Friday, June 12, 2015


In the fall of 1923, young Tommy Tompkins goes to see his hero, WWI ace pilot Brandy Rand, in a barnstorming exhibition, and manages to get Rand to visit him afterward and look at his scrapbooks of Rand's exploits. The pilot is clearly touched by the boy's devotion. Fifteen years later, Tommy, known as "Tailspin Tommy" for his daring in the air, is a pilot working at an independent airport run by Paul Smith. They're testing a device they hope to sell to the military that would automatically drop bombs over a target, and when Tommy and his sidekick Skeeter take the plane up, the device works, but when the plane malfunctions, Tommy has to pull it out of a, yep, tailspin to save the device, the plane, and himself. The Army brass is impressed, as is a group of crooks hoping to get their hands on the device to sell to the highest bidder. And they've snagged Rand, now an alcoholic mess, to help them. Tommy and Skeeter are shanghaied by the bad guys, and Tommy is shocked to find his former hero involved. Even worse, when Tommy's best gal Betty Lou is kidnapped, he may be forced to work with the villains.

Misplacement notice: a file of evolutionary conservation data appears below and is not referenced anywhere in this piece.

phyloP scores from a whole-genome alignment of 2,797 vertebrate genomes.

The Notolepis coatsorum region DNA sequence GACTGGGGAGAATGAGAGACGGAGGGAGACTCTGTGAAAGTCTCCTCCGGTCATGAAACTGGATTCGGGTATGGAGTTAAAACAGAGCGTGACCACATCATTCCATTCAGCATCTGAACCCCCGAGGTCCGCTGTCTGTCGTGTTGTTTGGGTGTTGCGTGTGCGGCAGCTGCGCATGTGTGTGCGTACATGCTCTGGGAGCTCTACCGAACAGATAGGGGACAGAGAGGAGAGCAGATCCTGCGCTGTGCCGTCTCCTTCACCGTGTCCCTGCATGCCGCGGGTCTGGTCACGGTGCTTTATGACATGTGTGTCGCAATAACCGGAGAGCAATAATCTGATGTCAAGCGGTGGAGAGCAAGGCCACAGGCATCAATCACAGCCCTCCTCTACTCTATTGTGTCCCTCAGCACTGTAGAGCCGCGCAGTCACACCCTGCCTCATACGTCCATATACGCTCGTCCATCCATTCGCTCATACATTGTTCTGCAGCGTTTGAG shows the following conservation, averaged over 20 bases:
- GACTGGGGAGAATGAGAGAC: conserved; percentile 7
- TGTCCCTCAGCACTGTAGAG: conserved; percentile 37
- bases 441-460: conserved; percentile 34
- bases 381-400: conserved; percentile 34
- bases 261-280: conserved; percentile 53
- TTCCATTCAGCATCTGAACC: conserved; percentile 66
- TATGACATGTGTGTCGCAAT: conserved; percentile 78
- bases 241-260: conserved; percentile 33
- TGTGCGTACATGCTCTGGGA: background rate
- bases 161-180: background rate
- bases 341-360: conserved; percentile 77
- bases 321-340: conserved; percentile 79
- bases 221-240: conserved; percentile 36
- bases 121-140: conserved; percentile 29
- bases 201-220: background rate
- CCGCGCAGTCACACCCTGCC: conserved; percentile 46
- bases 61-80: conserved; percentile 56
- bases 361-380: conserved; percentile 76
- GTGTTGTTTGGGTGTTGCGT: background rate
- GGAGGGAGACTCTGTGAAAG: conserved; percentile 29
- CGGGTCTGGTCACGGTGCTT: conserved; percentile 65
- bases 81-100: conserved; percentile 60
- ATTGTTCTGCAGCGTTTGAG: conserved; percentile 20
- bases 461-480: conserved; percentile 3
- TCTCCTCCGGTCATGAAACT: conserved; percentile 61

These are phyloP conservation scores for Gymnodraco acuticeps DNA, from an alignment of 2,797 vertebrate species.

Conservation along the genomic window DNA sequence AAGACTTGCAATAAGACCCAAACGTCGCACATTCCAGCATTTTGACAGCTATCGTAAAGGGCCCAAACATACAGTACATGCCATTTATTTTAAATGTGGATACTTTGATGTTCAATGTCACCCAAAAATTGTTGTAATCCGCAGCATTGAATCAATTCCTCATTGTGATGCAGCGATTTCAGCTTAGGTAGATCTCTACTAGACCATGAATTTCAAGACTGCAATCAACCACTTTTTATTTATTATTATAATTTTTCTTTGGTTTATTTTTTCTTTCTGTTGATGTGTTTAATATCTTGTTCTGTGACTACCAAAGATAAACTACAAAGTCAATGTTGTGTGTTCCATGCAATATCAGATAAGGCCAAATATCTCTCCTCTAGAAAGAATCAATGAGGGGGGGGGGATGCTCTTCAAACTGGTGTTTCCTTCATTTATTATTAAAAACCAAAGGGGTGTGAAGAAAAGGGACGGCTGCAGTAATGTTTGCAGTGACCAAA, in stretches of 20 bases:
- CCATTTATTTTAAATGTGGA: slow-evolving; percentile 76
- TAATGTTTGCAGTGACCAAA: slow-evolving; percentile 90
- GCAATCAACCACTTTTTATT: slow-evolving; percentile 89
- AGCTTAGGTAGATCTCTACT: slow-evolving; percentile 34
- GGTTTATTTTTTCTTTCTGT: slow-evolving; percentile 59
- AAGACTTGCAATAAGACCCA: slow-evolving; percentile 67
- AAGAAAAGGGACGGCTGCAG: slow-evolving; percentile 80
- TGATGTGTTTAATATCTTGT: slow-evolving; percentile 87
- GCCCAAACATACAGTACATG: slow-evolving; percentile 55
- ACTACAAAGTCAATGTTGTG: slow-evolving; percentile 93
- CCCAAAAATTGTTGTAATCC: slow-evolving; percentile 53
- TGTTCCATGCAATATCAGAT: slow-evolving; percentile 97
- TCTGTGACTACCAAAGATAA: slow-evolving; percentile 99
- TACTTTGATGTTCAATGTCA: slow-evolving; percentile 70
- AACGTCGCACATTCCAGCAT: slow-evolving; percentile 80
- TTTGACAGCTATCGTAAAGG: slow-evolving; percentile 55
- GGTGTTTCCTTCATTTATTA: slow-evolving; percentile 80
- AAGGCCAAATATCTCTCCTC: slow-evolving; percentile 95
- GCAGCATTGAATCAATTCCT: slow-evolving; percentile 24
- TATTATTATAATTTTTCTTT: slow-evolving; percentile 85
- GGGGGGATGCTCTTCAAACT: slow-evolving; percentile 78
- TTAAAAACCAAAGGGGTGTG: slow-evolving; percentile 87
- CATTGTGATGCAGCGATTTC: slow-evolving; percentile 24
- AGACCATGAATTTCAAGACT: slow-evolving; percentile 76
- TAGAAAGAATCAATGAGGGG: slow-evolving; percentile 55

Tailspin Tommy was a comic book character who was the star of a couple of serials in the early 30s, and who was brought back by B-studio Monogram in four short films, all in 1939.  The later DANGER FLIGHT is straightforward kiddie matinee material, with Tommy the head of a boys' club. This one is a little less aimed at kids, and despite the poor reviews this film has on IMDb, I found it to be fast-paced and enjoyable. John Trent is the all-American straight arrow hero and manages not come off as an insipid drip; Milburn Stone (pictured above to the right of Trent) is a notch above the usual comic sidekick; Marjorie Reynolds is serviceable as Betty Lou; best is George Lynn as Brandy, who makes his character very sympathetic. There are some good ass-whooping fisticuffs at the climax. [DVD]

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